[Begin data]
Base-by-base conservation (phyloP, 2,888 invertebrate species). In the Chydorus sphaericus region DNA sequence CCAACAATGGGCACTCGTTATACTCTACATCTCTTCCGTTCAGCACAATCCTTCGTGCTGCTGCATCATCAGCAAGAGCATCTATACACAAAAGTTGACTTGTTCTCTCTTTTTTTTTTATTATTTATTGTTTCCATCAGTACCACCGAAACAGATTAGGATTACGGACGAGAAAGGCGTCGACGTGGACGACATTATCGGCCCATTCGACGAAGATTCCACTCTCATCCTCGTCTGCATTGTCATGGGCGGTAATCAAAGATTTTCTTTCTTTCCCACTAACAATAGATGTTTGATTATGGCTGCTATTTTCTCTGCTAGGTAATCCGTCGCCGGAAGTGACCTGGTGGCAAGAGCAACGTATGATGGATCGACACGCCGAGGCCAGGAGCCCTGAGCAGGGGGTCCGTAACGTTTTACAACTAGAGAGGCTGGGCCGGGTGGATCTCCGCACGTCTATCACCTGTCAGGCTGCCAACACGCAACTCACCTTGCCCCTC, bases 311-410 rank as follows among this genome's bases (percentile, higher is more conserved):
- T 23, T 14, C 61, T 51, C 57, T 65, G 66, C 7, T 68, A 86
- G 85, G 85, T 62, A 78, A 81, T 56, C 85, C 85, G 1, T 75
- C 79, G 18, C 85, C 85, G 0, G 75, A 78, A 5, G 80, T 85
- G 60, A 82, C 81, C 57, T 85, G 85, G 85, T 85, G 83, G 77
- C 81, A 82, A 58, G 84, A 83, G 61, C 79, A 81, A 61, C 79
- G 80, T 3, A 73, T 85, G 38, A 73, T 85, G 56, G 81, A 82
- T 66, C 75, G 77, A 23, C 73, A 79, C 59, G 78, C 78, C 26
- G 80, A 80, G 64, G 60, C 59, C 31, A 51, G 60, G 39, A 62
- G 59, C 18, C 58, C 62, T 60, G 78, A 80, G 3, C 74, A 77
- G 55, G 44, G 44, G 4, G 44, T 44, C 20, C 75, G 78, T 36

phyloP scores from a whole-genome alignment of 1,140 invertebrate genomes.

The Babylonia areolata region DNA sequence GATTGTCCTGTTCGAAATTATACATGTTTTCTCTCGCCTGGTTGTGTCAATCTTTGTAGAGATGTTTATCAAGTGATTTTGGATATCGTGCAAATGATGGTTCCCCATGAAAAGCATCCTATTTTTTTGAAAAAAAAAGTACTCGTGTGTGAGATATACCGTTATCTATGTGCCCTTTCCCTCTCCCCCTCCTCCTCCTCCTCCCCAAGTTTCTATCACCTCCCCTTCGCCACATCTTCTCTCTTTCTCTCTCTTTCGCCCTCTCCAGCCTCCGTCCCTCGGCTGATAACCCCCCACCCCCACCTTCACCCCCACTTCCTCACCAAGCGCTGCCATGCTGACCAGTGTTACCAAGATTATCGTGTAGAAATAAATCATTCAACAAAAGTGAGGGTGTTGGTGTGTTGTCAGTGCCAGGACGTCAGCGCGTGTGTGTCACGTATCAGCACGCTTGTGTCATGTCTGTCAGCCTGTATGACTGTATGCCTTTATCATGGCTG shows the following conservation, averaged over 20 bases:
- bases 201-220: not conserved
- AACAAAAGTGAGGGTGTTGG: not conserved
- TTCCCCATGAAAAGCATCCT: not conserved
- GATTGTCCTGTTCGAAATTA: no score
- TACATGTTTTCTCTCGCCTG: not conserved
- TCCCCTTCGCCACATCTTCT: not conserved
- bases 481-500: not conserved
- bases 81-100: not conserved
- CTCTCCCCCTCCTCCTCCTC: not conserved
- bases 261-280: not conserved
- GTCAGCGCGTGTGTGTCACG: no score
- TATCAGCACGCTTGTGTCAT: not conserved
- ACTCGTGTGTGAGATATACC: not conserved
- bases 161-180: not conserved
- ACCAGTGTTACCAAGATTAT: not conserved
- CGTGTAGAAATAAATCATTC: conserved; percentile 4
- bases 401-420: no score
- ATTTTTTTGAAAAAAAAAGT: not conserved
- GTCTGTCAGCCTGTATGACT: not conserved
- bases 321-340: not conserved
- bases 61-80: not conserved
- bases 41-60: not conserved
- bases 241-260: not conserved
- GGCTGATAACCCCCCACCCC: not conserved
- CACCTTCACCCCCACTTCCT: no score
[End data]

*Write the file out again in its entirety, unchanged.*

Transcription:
Base-by-base conservation (phyloP, 2,888 invertebrate species). In the Chydorus sphaericus region DNA sequence CCAACAATGGGCACTCGTTATACTCTACATCTCTTCCGTTCAGCACAATCCTTCGTGCTGCTGCATCATCAGCAAGAGCATCTATACACAAAAGTTGACTTGTTCTCTCTTTTTTTTTTATTATTTATTGTTTCCATCAGTACCACCGAAACAGATTAGGATTACGGACGAGAAAGGCGTCGACGTGGACGACATTATCGGCCCATTCGACGAAGATTCCACTCTCATCCTCGTCTGCATTGTCATGGGCGGTAATCAAAGATTTTCTTTCTTTCCCACTAACAATAGATGTTTGATTATGGCTGCTATTTTCTCTGCTAGGTAATCCGTCGCCGGAAGTGACCTGGTGGCAAGAGCAACGTATGATGGATCGACACGCCGAGGCCAGGAGCCCTGAGCAGGGGGTCCGTAACGTTTTACAACTAGAGAGGCTGGGCCGGGTGGATCTCCGCACGTCTATCACCTGTCAGGCTGCCAACACGCAACTCACCTTGCCCCTC, bases 311-410 rank as follows among this genome's bases (percentile, higher is more conserved):
- T 23, T 14, C 61, T 51, C 57, T 65, G 66, C 7, T 68, A 86
- G 85, G 85, T 62, A 78, A 81, T 56, C 85, C 85, G 1, T 75
- C 79, G 18, C 85, C 85, G 0, G 75, A 78, A 5, G 80, T 85
- G 60, A 82, C 81, C 57, T 85, G 85, G 85, T 85, G 83, G 77
- C 81, A 82, A 58, G 84, A 83, G 61, C 79, A 81, A 61, C 79
- G 80, T 3, A 73, T 85, G 38, A 73, T 85, G 56, G 81, A 82
- T 66, C 75, G 77, A 23, C 73, A 79, C 59, G 78, C 78, C 26
- G 80, A 80, G 64, G 60, C 59, C 31, A 51, G 60, G 39, A 62
- G 59, C 18, C 58, C 62, T 60, G 78, A 80, G 3, C 74, A 77
- G 55, G 44, G 44, G 4, G 44, T 44, C 20, C 75, G 78, T 36

phyloP scores from a whole-genome alignment of 1,140 invertebrate genomes.

The Babylonia areolata region DNA sequence GATTGTCCTGTTCGAAATTATACATGTTTTCTCTCGCCTGGTTGTGTCAATCTTTGTAGAGATGTTTATCAAGTGATTTTGGATATCGTGCAAATGATGGTTCCCCATGAAAAGCATCCTATTTTTTTGAAAAAAAAAGTACTCGTGTGTGAGATATACCGTTATCTATGTGCCCTTTCCCTCTCCCCCTCCTCCTCCTCCTCCCCAAGTTTCTATCACCTCCCCTTCGCCACATCTTCTCTCTTTCTCTCTCTTTCGCCCTCTCCAGCCTCCGTCCCTCGGCTGATAACCCCCCACCCCCACCTTCACCCCCACTTCCTCACCAAGCGCTGCCATGCTGACCAGTGTTACCAAGATTATCGTGTAGAAATAAATCATTCAACAAAAGTGAGGGTGTTGGTGTGTTGTCAGTGCCAGGACGTCAGCGCGTGTGTGTCACGTATCAGCACGCTTGTGTCATGTCTGTCAGCCTGTATGACTGTATGCCTTTATCATGGCTG shows the following conservation, averaged over 20 bases:
- bases 201-220: not conserved
- AACAAAAGTGAGGGTGTTGG: not conserved
- TTCCCCATGAAAAGCATCCT: not conserved
- GATTGTCCTGTTCGAAATTA: no score
- TACATGTTTTCTCTCGCCTG: not conserved
- TCCCCTTCGCCACATCTTCT: not conserved
- bases 481-500: not conserved
- bases 81-100: not conserved
- CTCTCCCCCTCCTCCTCCTC: not conserved
- bases 261-280: not conserved
- GTCAGCGCGTGTGTGTCACG: no score
- TATCAGCACGCTTGTGTCAT: not conserved
- ACTCGTGTGTGAGATATACC: not conserved
- bases 161-180: not conserved
- ACCAGTGTTACCAAGATTAT: not conserved
- CGTGTAGAAATAAATCATTC: conserved; percentile 4
- bases 401-420: no score
- ATTTTTTTGAAAAAAAAAGT: not conserved
- GTCTGTCAGCCTGTATGACT: not conserved
- bases 321-340: not conserved
- bases 61-80: not conserved
- bases 41-60: not conserved
- bases 241-260: not conserved
- GGCTGATAACCCCCCACCCC: not conserved
- CACCTTCACCCCCACTTCCT: no score